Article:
Define and support the implementation of smart territory strategies

The definition of intelligent territory strategies must be based on the priorities of local actors and their specificities in order to devise appropriate economic and contractual models. The implementation of the projects thus defined must be accompanied by the necessary measures for a sustainable transformation: data control, digital mediation, change management and multi-partner governance.

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Putting digital technology at the service of territorial priorities

Many local authorities have made digital technology a fundamental tool in their territorial development strategy. According to the European Parliament's Mapping Smart Cities in the EU study[1], a smart territory is a territory that "seeks to solve public problems through digital technology on the basis of local initiative partnerships involving multiple stakeholders, with the objective of generating more sustainable economic development and a better quality of life".

However, the so-called "smart city" or "smart territory" approaches can be very different from one community to another and highlight different priorities depending on the major causes supported locally. However, it is possible to group the priorities into six main categories:

  • Governance: the management of the smart territory is becoming the result of multi-partner bodies involving public, private and civil organizations. Decision-making is then the result of consultation and allows the co-creation of services with the population. Consequently, the new services are designed to be user-centred (which leads, for example, to the implementation of multi-channel services in a redesigned citizen relationship management). Transparency is becoming another key principle to facilitate the participation of all in decision-making. This is one of the challenges of open data, for example.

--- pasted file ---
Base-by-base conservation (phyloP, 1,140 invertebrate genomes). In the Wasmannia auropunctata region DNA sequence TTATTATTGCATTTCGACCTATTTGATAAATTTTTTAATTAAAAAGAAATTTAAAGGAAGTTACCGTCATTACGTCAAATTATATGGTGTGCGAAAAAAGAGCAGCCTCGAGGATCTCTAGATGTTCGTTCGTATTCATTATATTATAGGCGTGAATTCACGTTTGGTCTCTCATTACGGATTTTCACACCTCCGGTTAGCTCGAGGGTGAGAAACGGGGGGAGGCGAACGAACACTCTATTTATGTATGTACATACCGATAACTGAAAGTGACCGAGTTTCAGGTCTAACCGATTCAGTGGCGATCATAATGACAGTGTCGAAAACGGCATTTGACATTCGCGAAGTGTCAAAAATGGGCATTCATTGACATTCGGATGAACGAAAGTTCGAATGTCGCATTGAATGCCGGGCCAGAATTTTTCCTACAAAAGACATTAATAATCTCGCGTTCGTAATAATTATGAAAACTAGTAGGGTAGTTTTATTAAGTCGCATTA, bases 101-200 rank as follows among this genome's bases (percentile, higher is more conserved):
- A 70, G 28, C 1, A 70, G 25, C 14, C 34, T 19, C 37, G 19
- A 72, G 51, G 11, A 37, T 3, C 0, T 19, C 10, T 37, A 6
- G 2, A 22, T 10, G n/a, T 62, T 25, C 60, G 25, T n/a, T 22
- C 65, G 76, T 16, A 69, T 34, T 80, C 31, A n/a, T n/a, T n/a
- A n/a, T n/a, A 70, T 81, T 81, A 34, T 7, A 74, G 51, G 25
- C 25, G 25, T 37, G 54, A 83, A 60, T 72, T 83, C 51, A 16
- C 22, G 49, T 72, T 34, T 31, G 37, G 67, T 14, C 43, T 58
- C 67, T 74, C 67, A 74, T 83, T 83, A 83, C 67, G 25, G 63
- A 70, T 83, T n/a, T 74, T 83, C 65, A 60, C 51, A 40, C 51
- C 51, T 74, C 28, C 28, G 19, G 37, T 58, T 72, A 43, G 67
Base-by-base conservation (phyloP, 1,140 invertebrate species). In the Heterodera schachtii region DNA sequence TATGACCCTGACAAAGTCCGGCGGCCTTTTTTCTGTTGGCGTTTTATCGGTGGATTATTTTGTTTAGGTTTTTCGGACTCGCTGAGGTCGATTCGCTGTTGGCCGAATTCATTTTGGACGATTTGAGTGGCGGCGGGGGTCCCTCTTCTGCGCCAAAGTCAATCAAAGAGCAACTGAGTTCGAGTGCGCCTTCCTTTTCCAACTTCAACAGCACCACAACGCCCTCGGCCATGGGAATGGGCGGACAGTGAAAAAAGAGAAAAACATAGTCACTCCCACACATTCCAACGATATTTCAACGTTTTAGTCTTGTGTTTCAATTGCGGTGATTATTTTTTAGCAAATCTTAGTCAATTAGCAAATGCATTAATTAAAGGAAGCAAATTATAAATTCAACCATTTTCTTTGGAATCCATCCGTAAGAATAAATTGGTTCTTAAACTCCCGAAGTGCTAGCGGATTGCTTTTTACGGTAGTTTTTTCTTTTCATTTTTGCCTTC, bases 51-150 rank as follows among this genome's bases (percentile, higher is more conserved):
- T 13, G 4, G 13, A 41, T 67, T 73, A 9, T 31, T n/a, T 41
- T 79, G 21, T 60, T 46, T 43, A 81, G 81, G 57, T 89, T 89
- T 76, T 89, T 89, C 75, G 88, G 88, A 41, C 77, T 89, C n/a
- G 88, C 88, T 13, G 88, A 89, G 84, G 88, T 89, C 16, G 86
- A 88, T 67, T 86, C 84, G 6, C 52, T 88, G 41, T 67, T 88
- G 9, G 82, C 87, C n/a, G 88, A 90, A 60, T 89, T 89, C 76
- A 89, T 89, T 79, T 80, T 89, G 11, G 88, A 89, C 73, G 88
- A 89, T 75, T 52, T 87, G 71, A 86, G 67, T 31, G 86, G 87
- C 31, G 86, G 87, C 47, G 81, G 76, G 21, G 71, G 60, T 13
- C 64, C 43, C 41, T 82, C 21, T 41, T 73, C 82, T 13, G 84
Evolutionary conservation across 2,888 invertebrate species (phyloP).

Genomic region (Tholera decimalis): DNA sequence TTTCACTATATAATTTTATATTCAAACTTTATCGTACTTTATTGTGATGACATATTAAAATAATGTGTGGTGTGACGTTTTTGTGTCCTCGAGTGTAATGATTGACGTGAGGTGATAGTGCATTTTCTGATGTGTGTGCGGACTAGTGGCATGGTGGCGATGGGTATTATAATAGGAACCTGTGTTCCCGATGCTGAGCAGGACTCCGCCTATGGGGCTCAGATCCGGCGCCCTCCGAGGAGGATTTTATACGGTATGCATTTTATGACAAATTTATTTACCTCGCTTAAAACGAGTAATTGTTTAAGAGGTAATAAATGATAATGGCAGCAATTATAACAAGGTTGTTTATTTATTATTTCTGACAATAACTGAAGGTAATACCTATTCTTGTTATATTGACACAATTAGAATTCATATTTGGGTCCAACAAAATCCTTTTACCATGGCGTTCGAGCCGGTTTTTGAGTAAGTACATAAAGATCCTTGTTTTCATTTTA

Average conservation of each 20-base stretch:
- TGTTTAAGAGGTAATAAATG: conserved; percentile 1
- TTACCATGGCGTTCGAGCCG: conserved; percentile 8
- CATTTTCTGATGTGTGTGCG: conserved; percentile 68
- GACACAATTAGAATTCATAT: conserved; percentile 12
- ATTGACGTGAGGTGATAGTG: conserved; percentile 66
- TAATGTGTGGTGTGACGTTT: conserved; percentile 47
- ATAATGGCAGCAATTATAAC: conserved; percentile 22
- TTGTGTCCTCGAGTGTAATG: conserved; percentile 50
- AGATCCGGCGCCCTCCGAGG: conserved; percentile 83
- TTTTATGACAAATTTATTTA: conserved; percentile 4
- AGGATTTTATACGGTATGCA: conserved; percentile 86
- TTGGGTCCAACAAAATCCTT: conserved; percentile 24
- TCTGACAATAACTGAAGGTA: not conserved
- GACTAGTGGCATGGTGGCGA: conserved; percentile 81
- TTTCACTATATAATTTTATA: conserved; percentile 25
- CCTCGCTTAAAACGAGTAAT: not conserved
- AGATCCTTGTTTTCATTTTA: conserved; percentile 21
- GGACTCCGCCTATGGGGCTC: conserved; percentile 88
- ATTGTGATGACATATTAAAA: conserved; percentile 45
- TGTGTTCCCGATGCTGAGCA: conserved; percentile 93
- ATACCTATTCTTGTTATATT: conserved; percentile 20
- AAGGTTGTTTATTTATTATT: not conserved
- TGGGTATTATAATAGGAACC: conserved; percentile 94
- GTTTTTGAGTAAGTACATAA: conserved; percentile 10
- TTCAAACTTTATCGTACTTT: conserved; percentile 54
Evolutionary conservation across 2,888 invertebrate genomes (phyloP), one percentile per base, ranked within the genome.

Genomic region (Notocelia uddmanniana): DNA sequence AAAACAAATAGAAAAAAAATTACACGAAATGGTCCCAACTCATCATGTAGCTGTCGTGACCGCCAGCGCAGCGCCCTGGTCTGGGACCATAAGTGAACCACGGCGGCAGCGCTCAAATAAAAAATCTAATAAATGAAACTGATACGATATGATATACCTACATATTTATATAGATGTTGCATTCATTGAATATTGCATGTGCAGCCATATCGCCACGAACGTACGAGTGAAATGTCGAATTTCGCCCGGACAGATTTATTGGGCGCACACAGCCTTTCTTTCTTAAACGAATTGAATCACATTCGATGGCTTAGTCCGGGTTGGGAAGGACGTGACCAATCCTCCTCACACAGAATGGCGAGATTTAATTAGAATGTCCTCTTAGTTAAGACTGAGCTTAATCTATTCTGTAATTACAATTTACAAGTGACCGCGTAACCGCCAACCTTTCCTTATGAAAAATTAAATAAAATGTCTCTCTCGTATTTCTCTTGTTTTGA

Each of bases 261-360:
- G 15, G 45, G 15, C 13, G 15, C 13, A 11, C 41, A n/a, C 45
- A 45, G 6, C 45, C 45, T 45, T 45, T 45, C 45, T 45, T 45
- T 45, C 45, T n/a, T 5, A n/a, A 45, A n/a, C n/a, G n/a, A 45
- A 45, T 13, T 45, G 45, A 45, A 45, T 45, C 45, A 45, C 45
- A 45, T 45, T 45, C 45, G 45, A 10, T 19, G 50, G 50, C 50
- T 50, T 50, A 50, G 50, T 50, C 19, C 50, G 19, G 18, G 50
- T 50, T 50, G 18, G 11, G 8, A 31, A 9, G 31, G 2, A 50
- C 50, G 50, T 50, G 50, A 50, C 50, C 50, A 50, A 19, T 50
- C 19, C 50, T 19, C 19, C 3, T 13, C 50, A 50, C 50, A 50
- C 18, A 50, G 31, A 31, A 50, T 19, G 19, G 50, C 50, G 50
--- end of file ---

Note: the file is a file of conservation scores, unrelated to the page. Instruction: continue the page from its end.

• Environment and climate: territorial strategies based on this objective include smart grids, pollution monitoring and control (air quality, water quality, waste reduction, etc.), renovation of buildings and equipment (e.g. public lighting), as well as efficient use of resources in a virtuous logic of sustainable development and territorial resilience.


  • The economy of innovation and the structuring of the digital sector: the community can encourage the emergence of intelligent clusters and integrated digital ecosystems, in a logic of excellence and knowledge sharing: hosting structure for companies (incubators, nurseries...), third places (coworking, Fab Lab, Maker Space...), living lab, animations (community creation, hackathon, learning expeditions...).


  • Mobility and transport: the aim is to limit the use of private cars, by improving the quality of service and readability of public transport and by promoting soft and collaborative mobility. This requires the implementation of multimodal information systems, making it possible to refocus travel opportunities on users' needs (unified ticketing, Mobility as a service, multimodal route planners).


  • The challenges of society and the creativity of the population: territorial strategies are required to raise awareness and develop the digital skills of inhabitants so that they can appropriate digital tools and participate in the creation of new services. This involves the development of digital education, support for online approaches and the creation of training courses adapted to the professions of tomorrow.


  • Quality of life: strengthening the well-being, health and safety of citizens is also a possible orientation for intelligent territories: leisure provision, access to culture, enhancement of heritage, connected housing, etc.


Tactis supports the digital transformation of territories